Frustration with BSD/OS 4.2 and IPFW

Posted on 2001-06-08
Last Modified: 2013-12-06

I am offering a ton of points for anyone that can get me through this problem!

 I am a knowledgable person in linux - sysadmin for 4 years, I just aquired a BSD/OS 4.2 server which will be used to replace the linux server as soon as possible. I have been able to learn what is different and setup without problem sendmail/ samba/ ftp, etc  

Here is my problem: I cant understand for anything the whole ipfw setup.  It is NOTHING like the ipchains in linux.

I know that I must setup the kernel to accept IPFW, done.
I know that I will need to make a few scripts for all the rules.  BUT there is NO documentation on this, oh yes I have read the man pages, but they give me all the options and flags but not the format or which file is which nor where to put anything. I AM LOST!

in rc.local I put:

# to enable IP packet forwarding (routing):lifornia.  All rights reserved.
echo 'starting ip forward logging...'
ipfwlog -n -d -l /var/log/ipfw_log/ipfw.log

echo -n "IP forwarding: "; sysctl -w net.inet.ip.forwarding=1

if [ -f /etc/ipfw_rules/rc.iprules ]; then

echo -n 'starting IPFW...'
echo -n 'output...'
ipfw output -push /etc/ipfw_rules/rc.iprules
echo -n 'input...'ico rc.local
ipfw input -push /etc/ipfw_rules/rc.iprules

# to enable IPv6 packet forwarding (routing):
# echo -n "IPv6 forwarding: "; sysctl -w net.inet.ipv6.forwarding=1

# to disable forwarding of source-routed packets:
# echo -n "source-route: "; sysctl -w net.inet.ip.forwsrcrt=0

I have a test file called rc.iprules:

#general ipfw rules
#define computer1
#define computer2

tcp {
      srcaddr(computer1) { accept; }
      srcaddr(computer2) { accept; }

Now when I reboot I am told that I am not using a proper BSD filter....... Ok so I read my man pages and see that I should have sent the file rc.iprules through the ipfwasm program to make it a assembled BSD IP filter.

I have been on this for a week and I am getting very frustrated for lack of documents.  I would like if possible for someone to take me by the hand in doing a very basic ipfw setup from start to finish which later I can use to be my base of a complete firewall setup.


I was not allowed to offer the 800 points that I wanted, but help me with this and we will work out a way to get it up to 800 points

-------------------- Part of answer ----------
Sorry but need to add one more comment for future ipfw people.

I have one little error in my setup, when you reboot (which I did this morning) all configs are gone.
Why? The directory of /var/run/ipfw is a cache directory, what is there only remains as long as you
dont reboot :)

So you need to change the rc.local, and the use of the ipfwcmp/ipfw commands to reflect this.

ipfw input -push /etc/ipfw_rules/input

ipfwcmp -o /etc/ipfw_rules/input /etc/ipfw_rules/input.bak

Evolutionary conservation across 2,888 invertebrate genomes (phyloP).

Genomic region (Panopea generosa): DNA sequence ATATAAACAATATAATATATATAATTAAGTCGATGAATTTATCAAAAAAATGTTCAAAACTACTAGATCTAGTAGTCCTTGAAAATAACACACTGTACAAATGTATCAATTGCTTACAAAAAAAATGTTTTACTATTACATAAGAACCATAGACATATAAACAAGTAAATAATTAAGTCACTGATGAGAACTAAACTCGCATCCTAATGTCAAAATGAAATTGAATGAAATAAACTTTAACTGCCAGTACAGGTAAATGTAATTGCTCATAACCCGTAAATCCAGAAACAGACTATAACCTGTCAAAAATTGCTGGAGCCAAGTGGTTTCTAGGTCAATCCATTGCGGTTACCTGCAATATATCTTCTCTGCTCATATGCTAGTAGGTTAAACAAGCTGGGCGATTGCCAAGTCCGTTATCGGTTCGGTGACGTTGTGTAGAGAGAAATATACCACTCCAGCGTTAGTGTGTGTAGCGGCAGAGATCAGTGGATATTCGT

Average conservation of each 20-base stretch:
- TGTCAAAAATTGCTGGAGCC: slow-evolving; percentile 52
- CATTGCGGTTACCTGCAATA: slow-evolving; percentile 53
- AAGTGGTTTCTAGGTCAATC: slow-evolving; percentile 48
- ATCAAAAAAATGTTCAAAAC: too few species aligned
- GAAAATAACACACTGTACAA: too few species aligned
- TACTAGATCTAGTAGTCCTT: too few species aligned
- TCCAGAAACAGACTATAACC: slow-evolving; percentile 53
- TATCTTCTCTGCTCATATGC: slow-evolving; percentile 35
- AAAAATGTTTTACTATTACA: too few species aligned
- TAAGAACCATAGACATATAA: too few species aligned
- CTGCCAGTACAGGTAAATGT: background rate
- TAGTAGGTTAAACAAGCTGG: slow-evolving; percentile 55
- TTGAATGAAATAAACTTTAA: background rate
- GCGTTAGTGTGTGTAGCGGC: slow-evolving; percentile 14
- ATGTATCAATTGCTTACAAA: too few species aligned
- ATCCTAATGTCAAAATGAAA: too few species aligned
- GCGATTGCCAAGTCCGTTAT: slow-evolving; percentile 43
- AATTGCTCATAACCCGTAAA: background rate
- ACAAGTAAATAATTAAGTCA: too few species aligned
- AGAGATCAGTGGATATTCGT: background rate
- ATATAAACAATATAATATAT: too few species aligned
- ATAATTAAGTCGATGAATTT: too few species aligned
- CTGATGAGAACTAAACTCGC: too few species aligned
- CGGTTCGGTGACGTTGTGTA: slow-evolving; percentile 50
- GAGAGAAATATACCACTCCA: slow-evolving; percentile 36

ipfw input -replace /etc/ipfw_rules/input

I checked and it works , even with a reboot. Recall the directory that I used /etc/ipfw_rules  does
not exist, I made it, you can make any directory that you want.

Sorry for the error

Question by:sherapr
  • 4
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  • +2

Expert Comment

ID: 6169840
I'm not familiar with the setup so the best/only option I can recommend is the bsdi-user mailing list.  There's a searchable archive at under the Mailing Lists link.

Good luck!

Author Comment

ID: 6169871
been there, done that, it didnt help, basically I get man page info, which I already have in my box
LVL 40

Expert Comment

ID: 6172215
I think I need a bit of information to be able to help.

Do you have a netblock or a single IP for your Internet connection?  

Will there be any Internet accessible servers on the inside?

You mention BSD 4.2, are we talking about FreeBSD 4.2 or BSD 4.2 from BSDi?
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Expert Comment

ID: 6172542
don't know if this helps as i've been running an older version for years, but...

a simle rules script on my version would look something like the following...


fwcmd = "/sbin/ipfw -q"
int_net = ""
int_if = "de1"
int_ip = ""
ext_if = "de0"
ext_ip = "x.x.x.x"

  # clear the rules
  $fwcmd -f flush

  # divert/nat rules here

  # localhost rules
  $fwcmd add pass all from any to any via lo0
  $fwcmd add drop all from to

  # no spoof
  $fwcmd add drop all from $int_net in recv ${ext_if}

  # no private
  $fwcmd add drop all from in recv ${ext_if}
  $fwcmd add drop all from in recv ${ext_if}
  $fwcmd add drop all from in recv ${ext_if} # duplicate of anti-spoof

  # deny everything to firewall
  $fwcmd add drop all from any to ${ext_ip} in recv ${ext_if}

  # http allowances
  $fwcmd add allow tcp from ${int_net} to any 80 in recv ${int_if}
  $fwcmd add allow tcp from ${int_net} to any 80 out xmit ${ext_if}
  $fwcmd add allow tcp from any 80 to ${int_net} in recv ${ext_if} established
  $fwcmd add allow tcp from any 80 to ${int_net} out xmit ${int_if} established

  # dns allowances (should be set to external dns host..but we have all)
  $fwcmd add allow udp from ${int_net} to any 53 in recv ${int_if}
  $fwcmd add allow udp from ${int_net} to any 53 out xmit ${ext_if}
  $fwcmd add allow udp from any 53 to ${int_net} in recv ${ext_if}
  $fwcmd add allow udp from any 53 to ${int_net} out xmit ${int_if}

  # last rule (should be set by default, but we'll implicitly put it and use it for logging)
  $fwcmd add drop log any from any to any

Author Comment

ID: 6172581
Thanks but I already fixed this yesterday, just didnt have time to come in and delete the question

jlevie -- BSD/OS 2.4 is the flavor of BSD that I have, There is BSDI, FreeBSD, OpenBSD, or NetBSD, BSDI/OS


Author Comment

ID: 6172583
Droby10 --- sorry your answer wont do, first I already fixed it myself, and second you seem to be using a different version of BSD

Expert Comment

ID: 6172591
glad to know you resolved your problem.

Author Comment

ID: 6173193